Certain segments of the retail industry are currently undergoing some consolidation, which could result in increased competition and significantly alter the dynamics of the retail marketplace. Such consolidation may result in competitors with greater financial resources, better access to merchandise, greater market penetration and other improvements in their competitive positions. Such business combinations could result in the provision of a wider variety of products and services at competitive prices by such consolidated companies, which could adversely affect our financial performance.
Risks associated with the vendors from whom our products are sourced could adversely affect our financial performance.
The products we sell are sourced from a wide variety of domestic and international vendors. Global sourcing of many of the products we sell is an important factor in our financial performance. All of our vendors must comply with applicable laws, including labor and environmental laws, and otherwise be certified as meeting our required vendor standards of conduct. Our ability to find qualified vendors who meet our standards, and access products in a timely and efficient manner is a significant challenge, especially with respect to goods sourced outside the United States. Political instability, the financial instability of suppliers, suppliers failure to meet our vendor standards, merchandise quality issues, trade restrictions, tariffs, currency exchange rates, transport capacity and costs, inflation and other factors relating to foreign trade are beyond our control. These and other issues affecting our vendors could adversely affect our financial performance.
Our International operations subject us to risks associated with the legislative, judicial, accounting, regulatory, political and economic conditions specific to the countries or regions in which we operate.
We currently conduct operations in Argentina, Brazil, Canada, Germany, Mexico, Puerto Rico, South Korea and the United Kingdom, as well as through joint venture agreements in China. We also own a minority interest in Seiyu, a retailer in Japan. During fiscal 2005, our International operations generated 19.7% of our net sales. Our future operating results in these countries or in other countries or regions throughout the world could be negatively affected by a variety of factors, most of which are beyond our control. These factors include political conditions, economic conditions, legal and regulatory constraints, currency regulations and other matters in any of the countries or regions in which we currently operate or intend to operate in the future. In addition, foreign currency exchange rates and fluctuations may have an impact on our future costs or on future cash flows from our International operations, which could adversely affect our financial performance. Other factors which may impact our International operations include foreign trade, monetary and fiscal policies, laws, regulations and other activities of foreign governments, agencies and similar organizations, and risks associated with having major facilities located in countries which have historically been less stable than the United States. Additional risks inherent in our International operations generally include, among others, the costs and difficulties of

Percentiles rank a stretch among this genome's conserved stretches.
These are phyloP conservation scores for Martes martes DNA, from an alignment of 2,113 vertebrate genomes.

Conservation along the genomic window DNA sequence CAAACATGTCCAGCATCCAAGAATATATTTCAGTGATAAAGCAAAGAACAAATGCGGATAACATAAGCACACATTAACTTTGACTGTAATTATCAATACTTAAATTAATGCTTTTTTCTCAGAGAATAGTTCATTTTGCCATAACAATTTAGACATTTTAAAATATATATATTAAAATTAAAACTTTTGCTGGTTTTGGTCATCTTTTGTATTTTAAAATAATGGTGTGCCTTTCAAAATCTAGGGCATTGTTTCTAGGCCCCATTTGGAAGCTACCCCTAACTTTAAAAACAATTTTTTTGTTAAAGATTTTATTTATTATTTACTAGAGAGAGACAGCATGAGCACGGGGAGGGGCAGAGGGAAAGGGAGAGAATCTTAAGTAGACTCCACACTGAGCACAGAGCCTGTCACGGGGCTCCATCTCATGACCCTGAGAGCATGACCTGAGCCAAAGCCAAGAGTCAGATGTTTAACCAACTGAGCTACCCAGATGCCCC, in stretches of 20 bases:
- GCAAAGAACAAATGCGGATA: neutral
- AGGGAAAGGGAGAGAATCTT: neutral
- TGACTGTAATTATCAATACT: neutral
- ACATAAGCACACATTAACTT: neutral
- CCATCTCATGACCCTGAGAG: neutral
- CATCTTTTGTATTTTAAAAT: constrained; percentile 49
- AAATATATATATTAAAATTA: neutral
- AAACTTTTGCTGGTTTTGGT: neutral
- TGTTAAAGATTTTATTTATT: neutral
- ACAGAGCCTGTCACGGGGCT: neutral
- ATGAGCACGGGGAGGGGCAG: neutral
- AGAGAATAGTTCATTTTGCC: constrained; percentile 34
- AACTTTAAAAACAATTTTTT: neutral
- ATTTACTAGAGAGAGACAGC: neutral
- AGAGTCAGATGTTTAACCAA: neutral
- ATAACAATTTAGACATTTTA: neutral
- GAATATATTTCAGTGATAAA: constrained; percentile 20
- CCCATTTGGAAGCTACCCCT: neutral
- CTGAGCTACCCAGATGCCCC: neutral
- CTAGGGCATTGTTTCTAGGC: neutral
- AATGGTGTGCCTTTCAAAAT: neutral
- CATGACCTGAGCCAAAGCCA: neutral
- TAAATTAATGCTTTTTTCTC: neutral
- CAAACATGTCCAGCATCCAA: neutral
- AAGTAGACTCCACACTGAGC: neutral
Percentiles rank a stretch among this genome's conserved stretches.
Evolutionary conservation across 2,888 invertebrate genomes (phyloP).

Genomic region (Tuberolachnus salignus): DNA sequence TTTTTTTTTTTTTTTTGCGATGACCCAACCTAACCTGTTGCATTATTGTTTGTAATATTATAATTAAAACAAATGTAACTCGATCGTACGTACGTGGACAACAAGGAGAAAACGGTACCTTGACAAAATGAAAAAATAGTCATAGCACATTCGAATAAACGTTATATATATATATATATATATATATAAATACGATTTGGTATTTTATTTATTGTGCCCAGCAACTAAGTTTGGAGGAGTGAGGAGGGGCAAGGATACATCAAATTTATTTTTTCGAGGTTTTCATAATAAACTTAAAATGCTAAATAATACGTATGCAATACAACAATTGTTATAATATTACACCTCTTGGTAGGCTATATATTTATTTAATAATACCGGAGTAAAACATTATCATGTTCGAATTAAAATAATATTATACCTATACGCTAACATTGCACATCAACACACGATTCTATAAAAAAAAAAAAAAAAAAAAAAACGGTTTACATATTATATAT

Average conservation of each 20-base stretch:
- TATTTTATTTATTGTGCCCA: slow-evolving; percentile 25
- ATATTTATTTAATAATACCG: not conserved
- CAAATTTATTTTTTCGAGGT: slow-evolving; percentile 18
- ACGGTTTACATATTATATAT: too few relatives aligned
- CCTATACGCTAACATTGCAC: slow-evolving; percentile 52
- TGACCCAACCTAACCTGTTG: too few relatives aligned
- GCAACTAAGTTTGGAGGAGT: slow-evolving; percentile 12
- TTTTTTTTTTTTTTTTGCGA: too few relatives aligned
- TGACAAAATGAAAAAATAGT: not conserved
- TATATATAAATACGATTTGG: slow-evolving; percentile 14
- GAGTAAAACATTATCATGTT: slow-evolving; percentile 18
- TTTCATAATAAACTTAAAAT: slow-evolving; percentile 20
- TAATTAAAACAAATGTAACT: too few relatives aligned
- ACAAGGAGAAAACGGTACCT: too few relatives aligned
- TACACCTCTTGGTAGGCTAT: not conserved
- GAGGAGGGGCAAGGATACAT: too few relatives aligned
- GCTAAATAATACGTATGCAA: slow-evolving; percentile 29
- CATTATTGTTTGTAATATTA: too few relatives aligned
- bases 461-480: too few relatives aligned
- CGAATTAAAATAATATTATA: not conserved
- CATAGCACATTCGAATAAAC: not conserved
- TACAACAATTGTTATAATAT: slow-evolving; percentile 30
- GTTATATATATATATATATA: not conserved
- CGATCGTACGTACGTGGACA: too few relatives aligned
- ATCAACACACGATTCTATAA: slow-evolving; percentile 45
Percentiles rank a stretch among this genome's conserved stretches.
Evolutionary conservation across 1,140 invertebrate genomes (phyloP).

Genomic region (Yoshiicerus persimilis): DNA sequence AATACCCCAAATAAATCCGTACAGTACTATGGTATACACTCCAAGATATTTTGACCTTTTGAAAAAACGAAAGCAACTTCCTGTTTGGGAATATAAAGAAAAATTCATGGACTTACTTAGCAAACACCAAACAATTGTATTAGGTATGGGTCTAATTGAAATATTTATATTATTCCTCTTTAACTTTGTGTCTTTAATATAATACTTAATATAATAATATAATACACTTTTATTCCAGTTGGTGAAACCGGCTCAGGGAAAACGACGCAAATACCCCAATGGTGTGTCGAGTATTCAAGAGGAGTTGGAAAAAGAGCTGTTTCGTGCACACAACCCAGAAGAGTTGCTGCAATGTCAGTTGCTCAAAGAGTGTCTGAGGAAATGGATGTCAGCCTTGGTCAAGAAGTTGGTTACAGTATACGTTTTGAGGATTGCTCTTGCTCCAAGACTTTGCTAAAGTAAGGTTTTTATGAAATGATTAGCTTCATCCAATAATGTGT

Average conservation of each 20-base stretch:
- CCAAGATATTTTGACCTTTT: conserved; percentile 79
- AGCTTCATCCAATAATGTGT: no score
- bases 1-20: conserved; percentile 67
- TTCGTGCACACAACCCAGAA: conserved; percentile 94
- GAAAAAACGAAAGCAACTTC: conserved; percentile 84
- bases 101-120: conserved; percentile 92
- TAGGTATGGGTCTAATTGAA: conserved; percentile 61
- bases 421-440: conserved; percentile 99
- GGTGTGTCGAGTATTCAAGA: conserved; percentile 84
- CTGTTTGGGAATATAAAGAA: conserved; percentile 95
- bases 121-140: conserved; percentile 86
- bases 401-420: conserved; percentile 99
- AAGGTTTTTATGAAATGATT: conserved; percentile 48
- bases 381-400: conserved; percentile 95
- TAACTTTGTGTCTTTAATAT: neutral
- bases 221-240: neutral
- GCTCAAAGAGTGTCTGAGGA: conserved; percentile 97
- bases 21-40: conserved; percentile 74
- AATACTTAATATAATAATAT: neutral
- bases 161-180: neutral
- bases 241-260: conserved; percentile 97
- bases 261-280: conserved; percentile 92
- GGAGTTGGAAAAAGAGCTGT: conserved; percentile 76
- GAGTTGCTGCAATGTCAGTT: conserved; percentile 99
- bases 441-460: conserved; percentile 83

managing international operations, adverse tax consequences and greater difficulty in enforcing intellectual property rights. The various risks inherent in doing business in the United States generally also exist when doing business outside of the United States, and may be exaggerated by the difficulty of doing business in numerous sovereign jurisdictions due to differences in culture, laws and regulations.
We are subject to certain legal proceedings that may affect our financial condition and results of operation.
We are involved in a number of legal proceedings, which include consumer, employment, tort and other litigation. Certain of these lawsuits, if decided adversely to us or settled by us, may result in liability material to the Companys financial condition or results of operations. We are currently a defendant in numerous cases containing class-action allegations in which the plaintiffs have brought claims under federal and state wage and hour laws. In addition, we are a defendant in Dukes v. Wal-Mart Stores, Inc., a class-action lawsuit brought on behalf of all past and present female employees in all of our retail stores and wholesale clubs in the United States. The class as certified currently includes approximately 1.6 million present and former female Associates. The plaintiffs in this case allege we have engaged in a pattern and practice of discriminating against women in promotions, pay, training and job assignments and seek, among other things, injunctive relief, front pay, back pay, punitive damages, and attorneys fees. The U.S. District Court hearing this case has issued an order granting in part and denying in part the plaintiffs motion for class certification. We discuss this case and other litigation to which we are party in greater detail below under the caption Item 3. Legal Proceedings and in Note 8 to our consolidated financial statements, which is incorporated by reference in this Form 10-K.
Our Website and Availability of SEC Reports and Other Information